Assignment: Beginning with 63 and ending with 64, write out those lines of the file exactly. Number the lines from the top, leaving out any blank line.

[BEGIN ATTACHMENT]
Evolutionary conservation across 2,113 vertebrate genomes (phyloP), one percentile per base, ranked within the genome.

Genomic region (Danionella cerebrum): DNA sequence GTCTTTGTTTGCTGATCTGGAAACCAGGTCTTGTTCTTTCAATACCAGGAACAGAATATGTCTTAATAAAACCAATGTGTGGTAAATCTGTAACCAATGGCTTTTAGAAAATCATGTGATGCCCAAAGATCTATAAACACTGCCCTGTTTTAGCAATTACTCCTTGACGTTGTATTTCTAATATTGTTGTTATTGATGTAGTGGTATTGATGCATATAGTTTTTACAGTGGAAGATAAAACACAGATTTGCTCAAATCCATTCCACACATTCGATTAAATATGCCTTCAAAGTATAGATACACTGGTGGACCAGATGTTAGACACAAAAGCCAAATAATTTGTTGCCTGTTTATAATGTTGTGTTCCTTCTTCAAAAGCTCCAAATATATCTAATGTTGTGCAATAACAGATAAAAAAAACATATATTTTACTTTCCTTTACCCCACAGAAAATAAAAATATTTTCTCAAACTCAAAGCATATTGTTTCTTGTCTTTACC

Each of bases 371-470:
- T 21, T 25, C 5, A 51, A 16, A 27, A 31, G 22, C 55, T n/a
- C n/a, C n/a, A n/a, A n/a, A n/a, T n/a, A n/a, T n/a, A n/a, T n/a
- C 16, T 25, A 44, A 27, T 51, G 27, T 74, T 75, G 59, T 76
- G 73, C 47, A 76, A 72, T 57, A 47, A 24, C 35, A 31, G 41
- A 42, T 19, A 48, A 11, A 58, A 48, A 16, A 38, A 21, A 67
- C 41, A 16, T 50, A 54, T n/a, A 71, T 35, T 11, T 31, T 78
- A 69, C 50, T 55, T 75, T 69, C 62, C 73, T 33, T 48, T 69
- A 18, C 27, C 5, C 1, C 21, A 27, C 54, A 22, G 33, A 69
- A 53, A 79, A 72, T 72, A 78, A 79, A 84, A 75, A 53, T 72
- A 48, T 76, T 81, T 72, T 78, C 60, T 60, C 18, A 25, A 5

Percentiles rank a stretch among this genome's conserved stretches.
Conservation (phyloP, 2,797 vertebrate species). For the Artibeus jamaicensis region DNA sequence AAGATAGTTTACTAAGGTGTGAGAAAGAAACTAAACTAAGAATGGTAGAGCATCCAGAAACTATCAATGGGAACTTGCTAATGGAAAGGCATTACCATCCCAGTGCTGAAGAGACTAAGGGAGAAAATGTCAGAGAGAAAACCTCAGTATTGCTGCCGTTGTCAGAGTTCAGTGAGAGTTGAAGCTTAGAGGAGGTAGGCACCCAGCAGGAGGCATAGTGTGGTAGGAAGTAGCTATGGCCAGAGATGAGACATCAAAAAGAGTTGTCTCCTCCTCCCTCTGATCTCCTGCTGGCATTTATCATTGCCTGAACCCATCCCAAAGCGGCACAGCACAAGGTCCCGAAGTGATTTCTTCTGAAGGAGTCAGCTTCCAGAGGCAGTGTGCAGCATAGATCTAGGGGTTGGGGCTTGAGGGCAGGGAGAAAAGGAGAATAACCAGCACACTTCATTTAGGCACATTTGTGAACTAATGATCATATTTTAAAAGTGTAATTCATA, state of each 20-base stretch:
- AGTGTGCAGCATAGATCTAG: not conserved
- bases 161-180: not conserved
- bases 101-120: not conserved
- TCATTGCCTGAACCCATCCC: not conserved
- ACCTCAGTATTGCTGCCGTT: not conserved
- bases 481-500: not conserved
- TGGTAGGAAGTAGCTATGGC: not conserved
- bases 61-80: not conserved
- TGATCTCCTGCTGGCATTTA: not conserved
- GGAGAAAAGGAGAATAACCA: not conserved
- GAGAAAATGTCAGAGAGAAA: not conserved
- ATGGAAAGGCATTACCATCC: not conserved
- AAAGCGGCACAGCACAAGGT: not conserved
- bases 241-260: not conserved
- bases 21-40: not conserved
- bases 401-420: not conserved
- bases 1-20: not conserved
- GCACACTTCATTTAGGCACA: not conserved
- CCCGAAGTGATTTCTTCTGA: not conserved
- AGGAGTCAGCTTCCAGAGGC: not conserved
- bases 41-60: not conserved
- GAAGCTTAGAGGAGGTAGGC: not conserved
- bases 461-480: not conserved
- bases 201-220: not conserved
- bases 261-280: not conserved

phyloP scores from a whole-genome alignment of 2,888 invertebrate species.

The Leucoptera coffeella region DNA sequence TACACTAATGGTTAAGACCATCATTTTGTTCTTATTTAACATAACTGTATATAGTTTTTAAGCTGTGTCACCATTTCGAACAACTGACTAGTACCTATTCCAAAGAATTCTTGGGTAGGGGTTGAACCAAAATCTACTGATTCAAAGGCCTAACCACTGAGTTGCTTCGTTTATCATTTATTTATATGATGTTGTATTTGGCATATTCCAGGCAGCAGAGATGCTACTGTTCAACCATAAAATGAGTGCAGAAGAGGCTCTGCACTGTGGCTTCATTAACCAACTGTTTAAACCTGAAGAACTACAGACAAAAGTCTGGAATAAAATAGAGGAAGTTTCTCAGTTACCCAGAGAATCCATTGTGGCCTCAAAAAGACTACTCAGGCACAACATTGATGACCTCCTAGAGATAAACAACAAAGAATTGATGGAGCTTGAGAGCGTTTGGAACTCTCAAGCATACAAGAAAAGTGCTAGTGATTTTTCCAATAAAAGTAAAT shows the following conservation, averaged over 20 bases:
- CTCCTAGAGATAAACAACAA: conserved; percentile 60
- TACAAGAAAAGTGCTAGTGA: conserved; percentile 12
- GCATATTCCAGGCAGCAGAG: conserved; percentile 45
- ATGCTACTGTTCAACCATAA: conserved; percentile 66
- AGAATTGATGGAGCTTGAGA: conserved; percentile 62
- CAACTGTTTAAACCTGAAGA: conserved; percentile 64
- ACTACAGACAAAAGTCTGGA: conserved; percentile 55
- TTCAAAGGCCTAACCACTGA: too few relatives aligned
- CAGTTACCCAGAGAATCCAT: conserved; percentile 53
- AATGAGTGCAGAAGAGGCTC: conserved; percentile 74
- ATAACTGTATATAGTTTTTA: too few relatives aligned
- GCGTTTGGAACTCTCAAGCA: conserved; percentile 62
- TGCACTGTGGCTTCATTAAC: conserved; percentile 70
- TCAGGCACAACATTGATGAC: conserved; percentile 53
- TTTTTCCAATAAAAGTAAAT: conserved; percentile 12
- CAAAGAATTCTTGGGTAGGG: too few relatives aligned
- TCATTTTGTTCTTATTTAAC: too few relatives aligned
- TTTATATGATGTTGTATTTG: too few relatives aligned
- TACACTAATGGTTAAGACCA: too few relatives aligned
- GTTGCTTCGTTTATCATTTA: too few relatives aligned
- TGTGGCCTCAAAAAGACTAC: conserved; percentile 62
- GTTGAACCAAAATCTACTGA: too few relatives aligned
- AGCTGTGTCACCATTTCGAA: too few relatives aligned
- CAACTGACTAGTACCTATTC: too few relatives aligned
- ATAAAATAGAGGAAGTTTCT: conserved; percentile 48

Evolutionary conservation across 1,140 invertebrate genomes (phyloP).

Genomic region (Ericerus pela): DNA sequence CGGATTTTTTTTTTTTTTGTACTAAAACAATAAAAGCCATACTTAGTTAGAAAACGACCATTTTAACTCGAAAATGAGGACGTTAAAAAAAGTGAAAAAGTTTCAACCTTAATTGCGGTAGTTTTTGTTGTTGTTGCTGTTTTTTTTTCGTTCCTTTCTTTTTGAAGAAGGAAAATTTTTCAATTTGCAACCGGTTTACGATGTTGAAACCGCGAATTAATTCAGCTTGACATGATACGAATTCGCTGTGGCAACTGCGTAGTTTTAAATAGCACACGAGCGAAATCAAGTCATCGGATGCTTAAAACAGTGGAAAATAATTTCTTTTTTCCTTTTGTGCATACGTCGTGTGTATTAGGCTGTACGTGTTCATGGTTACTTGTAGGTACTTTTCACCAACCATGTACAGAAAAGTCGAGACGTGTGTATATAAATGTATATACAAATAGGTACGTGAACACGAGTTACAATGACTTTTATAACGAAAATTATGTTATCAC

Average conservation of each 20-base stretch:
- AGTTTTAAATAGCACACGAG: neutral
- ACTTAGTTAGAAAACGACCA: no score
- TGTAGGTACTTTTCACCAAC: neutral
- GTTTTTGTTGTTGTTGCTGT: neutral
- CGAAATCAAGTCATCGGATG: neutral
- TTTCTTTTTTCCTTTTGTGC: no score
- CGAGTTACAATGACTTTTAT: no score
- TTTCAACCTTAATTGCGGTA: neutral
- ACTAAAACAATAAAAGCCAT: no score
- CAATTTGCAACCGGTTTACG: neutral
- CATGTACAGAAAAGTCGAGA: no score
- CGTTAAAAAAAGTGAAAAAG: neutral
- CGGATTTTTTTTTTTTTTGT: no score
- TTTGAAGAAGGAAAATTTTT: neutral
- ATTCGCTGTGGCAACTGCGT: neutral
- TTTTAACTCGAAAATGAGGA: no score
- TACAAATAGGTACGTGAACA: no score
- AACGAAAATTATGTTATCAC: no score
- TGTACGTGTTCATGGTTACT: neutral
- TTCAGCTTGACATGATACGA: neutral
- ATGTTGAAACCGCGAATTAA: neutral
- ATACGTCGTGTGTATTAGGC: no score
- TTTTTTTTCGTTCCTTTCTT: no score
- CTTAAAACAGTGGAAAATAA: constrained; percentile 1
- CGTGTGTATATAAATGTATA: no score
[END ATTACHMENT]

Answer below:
- TGTGGCCTCAAAAAGACTAC: conserved; percentile 62
- GTTGAACCAAAATCTACTGA: too few relatives aligned